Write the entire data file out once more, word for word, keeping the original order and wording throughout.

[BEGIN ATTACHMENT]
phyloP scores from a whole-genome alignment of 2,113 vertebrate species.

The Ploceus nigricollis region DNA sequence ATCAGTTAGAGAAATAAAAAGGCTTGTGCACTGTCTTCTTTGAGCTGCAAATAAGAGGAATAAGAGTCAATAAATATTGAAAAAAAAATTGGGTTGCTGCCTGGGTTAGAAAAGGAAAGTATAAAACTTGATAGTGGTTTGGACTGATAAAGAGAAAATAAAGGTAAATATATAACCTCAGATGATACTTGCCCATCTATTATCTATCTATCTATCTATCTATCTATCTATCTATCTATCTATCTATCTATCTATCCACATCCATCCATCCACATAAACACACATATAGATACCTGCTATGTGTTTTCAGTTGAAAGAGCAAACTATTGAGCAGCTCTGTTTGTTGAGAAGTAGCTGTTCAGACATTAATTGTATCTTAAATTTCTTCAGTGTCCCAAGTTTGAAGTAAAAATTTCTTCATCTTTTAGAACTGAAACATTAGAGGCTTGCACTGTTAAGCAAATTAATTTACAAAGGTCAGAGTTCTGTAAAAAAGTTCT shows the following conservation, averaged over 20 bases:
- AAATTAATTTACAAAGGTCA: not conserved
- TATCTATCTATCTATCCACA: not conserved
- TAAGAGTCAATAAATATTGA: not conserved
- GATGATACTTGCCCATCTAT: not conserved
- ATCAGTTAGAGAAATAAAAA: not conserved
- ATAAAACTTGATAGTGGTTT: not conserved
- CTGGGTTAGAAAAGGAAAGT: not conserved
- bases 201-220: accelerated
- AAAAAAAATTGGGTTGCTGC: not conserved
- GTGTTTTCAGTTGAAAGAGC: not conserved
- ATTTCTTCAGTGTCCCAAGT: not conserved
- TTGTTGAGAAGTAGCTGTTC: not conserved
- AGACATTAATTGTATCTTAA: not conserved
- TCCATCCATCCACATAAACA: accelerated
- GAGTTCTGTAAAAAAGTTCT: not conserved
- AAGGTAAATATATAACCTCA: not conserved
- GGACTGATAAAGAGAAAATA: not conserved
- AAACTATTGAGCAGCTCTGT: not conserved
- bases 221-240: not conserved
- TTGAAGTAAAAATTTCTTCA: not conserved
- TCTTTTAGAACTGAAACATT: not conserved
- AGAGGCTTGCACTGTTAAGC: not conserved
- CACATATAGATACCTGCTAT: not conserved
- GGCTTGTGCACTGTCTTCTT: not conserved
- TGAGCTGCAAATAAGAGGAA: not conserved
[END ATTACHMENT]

phyloP scores from a whole-genome alignment of 2,113 vertebrate species.

The Ploceus nigricollis region DNA sequence ATCAGTTAGAGAAATAAAAAGGCTTGTGCACTGTCTTCTTTGAGCTGCAAATAAGAGGAATAAGAGTCAATAAATATTGAAAAAAAAATTGGGTTGCTGCCTGGGTTAGAAAAGGAAAGTATAAAACTTGATAGTGGTTTGGACTGATAAAGAGAAAATAAAGGTAAATATATAACCTCAGATGATACTTGCCCATCTATTATCTATCTATCTATCTATCTATCTATCTATCTATCTATCTATCTATCTATCTATCCACATCCATCCATCCACATAAACACACATATAGATACCTGCTATGTGTTTTCAGTTGAAAGAGCAAACTATTGAGCAGCTCTGTTTGTTGAGAAGTAGCTGTTCAGACATTAATTGTATCTTAAATTTCTTCAGTGTCCCAAGTTTGAAGTAAAAATTTCTTCATCTTTTAGAACTGAAACATTAGAGGCTTGCACTGTTAAGCAAATTAATTTACAAAGGTCAGAGTTCTGTAAAAAAGTTCT shows the following conservation, averaged over 20 bases:
- AAATTAATTTACAAAGGTCA: not conserved
- TATCTATCTATCTATCCACA: not conserved
- TAAGAGTCAATAAATATTGA: not conserved
- GATGATACTTGCCCATCTAT: not conserved
- ATCAGTTAGAGAAATAAAAA: not conserved
- ATAAAACTTGATAGTGGTTT: not conserved
- CTGGGTTAGAAAAGGAAAGT: not conserved
- bases 201-220: accelerated
- AAAAAAAATTGGGTTGCTGC: not conserved
- GTGTTTTCAGTTGAAAGAGC: not conserved
- ATTTCTTCAGTGTCCCAAGT: not conserved
- TTGTTGAGAAGTAGCTGTTC: not conserved
- AGACATTAATTGTATCTTAA: not conserved
- TCCATCCATCCACATAAACA: accelerated
- GAGTTCTGTAAAAAAGTTCT: not conserved
- AAGGTAAATATATAACCTCA: not conserved
- GGACTGATAAAGAGAAAATA: not conserved
- AAACTATTGAGCAGCTCTGT: not conserved
- bases 221-240: not conserved
- TTGAAGTAAAAATTTCTTCA: not conserved
- TCTTTTAGAACTGAAACATT: not conserved
- AGAGGCTTGCACTGTTAAGC: not conserved
- CACATATAGATACCTGCTAT: not conserved
- GGCTTGTGCACTGTCTTCTT: not conserved
- TGAGCTGCAAATAAGAGGAA: not conserved